The Dardenne brothers, Jean-Pierre and Luc, wrote and directed The Kid with a Bike in their usual naturalistic style. The film was released in 2011 and, like La promesse (1996) and Rosetta (1999), is now available on Blu-ray from The Criterion Collection. Unlike those two earlier films, which are both excellent but remarkably downbeat, Bike is decidedly lighter and more optimistic in tone. What it shares with the earlier two is an exploration of how poor parenting impacts psyches of young people.
The title “kid” is 12-year-old Cyril (Thomas Doret), a foster child whose world is turned topsy-turvy when his father, Guy (Jérémie Renier) sells his prized bike and moves to an undisclosed location with nary a word. No matter how many times he’s told that his father sold the bike, Cyril simply will not accept it. It must have been stolen, he insists. The idea that his father vacated his apartment without notifying him is also difficult for him to accept. This is a story of the effects of abandonment and rejection at a young age.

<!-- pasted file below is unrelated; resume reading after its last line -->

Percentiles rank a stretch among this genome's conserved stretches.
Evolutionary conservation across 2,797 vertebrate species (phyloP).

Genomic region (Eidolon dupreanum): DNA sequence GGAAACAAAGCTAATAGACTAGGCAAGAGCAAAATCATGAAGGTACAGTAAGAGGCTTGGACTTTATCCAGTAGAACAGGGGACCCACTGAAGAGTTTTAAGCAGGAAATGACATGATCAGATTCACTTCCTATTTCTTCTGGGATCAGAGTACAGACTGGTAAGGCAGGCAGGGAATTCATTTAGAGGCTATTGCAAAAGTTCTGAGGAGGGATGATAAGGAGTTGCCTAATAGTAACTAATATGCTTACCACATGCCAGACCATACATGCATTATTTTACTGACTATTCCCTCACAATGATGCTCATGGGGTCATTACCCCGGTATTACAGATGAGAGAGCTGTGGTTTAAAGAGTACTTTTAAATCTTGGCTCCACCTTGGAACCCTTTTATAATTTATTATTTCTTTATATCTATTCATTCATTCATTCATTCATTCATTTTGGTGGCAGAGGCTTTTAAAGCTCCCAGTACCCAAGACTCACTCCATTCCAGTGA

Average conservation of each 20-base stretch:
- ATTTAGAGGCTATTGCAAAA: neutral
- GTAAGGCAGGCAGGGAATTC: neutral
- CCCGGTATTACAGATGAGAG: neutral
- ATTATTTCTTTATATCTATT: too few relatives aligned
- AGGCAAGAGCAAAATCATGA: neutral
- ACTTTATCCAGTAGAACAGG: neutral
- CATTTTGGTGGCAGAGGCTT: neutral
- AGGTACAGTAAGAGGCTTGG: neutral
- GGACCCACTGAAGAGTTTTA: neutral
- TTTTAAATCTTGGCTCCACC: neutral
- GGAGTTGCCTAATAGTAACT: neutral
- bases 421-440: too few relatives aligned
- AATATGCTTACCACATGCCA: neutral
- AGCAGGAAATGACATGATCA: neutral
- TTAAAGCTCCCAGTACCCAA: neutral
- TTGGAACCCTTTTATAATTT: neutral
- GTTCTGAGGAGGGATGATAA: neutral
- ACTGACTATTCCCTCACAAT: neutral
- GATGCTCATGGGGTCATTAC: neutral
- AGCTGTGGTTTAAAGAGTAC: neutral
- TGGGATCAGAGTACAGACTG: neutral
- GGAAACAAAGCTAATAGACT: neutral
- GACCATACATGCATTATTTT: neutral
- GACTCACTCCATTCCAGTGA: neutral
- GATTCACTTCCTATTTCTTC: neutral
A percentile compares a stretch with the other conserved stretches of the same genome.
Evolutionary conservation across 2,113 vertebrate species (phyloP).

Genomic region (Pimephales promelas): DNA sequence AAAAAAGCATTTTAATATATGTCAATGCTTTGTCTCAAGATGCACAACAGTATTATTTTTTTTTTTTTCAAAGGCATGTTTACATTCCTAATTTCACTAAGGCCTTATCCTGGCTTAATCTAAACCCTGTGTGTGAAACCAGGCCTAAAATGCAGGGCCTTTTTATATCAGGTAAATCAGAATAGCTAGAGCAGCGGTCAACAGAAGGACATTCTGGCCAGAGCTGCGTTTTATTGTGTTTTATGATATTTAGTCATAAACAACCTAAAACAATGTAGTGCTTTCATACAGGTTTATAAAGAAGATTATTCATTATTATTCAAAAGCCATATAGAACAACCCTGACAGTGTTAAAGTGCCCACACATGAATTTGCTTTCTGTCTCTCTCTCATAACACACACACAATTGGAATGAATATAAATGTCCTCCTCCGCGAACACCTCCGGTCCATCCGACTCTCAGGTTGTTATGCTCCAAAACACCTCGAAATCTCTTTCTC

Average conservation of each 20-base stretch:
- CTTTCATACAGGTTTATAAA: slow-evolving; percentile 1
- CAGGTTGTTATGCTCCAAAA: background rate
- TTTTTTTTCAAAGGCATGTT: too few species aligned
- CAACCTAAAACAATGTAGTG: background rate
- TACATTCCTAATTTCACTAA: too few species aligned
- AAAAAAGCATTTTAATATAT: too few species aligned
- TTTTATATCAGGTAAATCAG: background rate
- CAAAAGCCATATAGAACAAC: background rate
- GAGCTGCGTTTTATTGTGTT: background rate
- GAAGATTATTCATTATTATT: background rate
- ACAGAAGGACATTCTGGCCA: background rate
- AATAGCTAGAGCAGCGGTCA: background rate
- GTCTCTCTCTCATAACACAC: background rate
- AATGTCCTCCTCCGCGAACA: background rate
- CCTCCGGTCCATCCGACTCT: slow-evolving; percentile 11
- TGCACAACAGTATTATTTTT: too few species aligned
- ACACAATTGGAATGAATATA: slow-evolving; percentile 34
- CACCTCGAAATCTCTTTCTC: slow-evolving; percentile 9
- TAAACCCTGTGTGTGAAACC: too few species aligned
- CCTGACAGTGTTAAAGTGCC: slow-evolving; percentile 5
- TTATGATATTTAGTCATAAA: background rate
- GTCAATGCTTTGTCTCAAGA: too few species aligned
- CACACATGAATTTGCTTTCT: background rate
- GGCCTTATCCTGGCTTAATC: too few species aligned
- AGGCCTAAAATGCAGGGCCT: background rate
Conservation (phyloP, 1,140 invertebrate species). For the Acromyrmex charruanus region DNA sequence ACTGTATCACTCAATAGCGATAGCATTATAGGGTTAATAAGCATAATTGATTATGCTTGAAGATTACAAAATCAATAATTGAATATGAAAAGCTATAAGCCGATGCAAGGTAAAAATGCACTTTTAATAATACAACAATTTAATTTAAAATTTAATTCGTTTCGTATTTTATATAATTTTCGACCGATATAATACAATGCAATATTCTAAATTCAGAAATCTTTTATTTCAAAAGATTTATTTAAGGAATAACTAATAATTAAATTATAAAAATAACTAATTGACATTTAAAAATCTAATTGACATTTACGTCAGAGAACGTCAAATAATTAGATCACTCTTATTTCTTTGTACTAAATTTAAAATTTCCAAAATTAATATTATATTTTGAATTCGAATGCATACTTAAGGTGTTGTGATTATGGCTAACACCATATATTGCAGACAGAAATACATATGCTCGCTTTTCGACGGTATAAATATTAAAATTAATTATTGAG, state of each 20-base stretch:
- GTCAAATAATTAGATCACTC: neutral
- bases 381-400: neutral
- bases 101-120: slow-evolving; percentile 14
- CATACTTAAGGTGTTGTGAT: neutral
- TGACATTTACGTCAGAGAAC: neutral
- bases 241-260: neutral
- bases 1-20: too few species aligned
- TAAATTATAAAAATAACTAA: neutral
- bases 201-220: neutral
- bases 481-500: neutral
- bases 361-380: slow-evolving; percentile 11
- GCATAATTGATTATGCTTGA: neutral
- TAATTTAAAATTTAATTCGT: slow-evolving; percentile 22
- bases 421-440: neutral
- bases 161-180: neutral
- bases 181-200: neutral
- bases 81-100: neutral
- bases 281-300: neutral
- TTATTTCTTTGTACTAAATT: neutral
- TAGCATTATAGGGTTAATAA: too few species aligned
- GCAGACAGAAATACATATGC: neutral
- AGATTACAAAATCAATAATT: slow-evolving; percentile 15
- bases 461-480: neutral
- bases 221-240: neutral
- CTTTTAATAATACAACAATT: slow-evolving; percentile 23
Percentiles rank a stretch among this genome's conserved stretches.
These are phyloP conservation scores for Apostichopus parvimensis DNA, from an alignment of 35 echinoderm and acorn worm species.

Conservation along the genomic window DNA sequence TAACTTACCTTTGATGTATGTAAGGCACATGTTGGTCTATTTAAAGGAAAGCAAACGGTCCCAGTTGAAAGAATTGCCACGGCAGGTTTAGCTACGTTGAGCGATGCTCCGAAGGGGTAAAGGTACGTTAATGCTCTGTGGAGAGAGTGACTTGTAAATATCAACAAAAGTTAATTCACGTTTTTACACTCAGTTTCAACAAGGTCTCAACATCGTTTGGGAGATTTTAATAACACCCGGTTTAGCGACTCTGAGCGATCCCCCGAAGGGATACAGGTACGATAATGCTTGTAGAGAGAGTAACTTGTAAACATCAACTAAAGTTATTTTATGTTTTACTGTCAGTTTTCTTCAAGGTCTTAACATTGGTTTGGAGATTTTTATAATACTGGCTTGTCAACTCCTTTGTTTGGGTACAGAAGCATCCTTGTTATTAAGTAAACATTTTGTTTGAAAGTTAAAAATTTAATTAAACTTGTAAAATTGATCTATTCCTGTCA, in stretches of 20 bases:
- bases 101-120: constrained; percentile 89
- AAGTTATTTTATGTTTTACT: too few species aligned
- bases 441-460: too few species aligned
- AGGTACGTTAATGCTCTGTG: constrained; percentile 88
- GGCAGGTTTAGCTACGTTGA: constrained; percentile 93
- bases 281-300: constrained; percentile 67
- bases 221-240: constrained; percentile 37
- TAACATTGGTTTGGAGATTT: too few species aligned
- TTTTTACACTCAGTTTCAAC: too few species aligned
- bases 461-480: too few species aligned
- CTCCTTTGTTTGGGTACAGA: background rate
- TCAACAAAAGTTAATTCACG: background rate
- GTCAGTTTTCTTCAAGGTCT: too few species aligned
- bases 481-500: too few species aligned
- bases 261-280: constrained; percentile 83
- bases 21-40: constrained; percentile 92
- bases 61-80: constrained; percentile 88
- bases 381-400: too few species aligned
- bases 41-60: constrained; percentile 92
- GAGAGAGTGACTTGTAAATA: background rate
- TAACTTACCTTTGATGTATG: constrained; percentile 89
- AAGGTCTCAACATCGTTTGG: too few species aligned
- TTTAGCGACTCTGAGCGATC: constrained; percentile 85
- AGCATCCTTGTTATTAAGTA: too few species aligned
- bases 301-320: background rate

Cyril’s world changes for the better after a chance encounter with a woman named Samantha (Cécile de France). In a random act of kindness, she manages to track down the boy’s bike, buying it back from the new owner and returning it to Cyril. The single Samantha begins hosting Cyril at her home on weekends. But the only thing on his mind is reuniting with his father. When he finally does, it turns out Guy is predictably less interested in embarking on a new father-son beginning. Emotionally lost, Cyril falls under the influence of an older boy (Egon Di Mateo) with disastrous results.
The plot unfolds with unforced simplicity. The Dardenne’s mine the emotion present in the very smallest of details. Note the way Guy, who works as a cook at his girlfriend’s restaurant, doesn’t care one iota as his son attempts to demonstrate his sauce-stirring skills. Or the way Cyril tries to impress Samantha with bicycle tricks as a way of expressing gratitude for her having returned his prized possession. The 87-minute film is laced with such seemingly ordinary and superficial moments that actually speak volumes about the characters.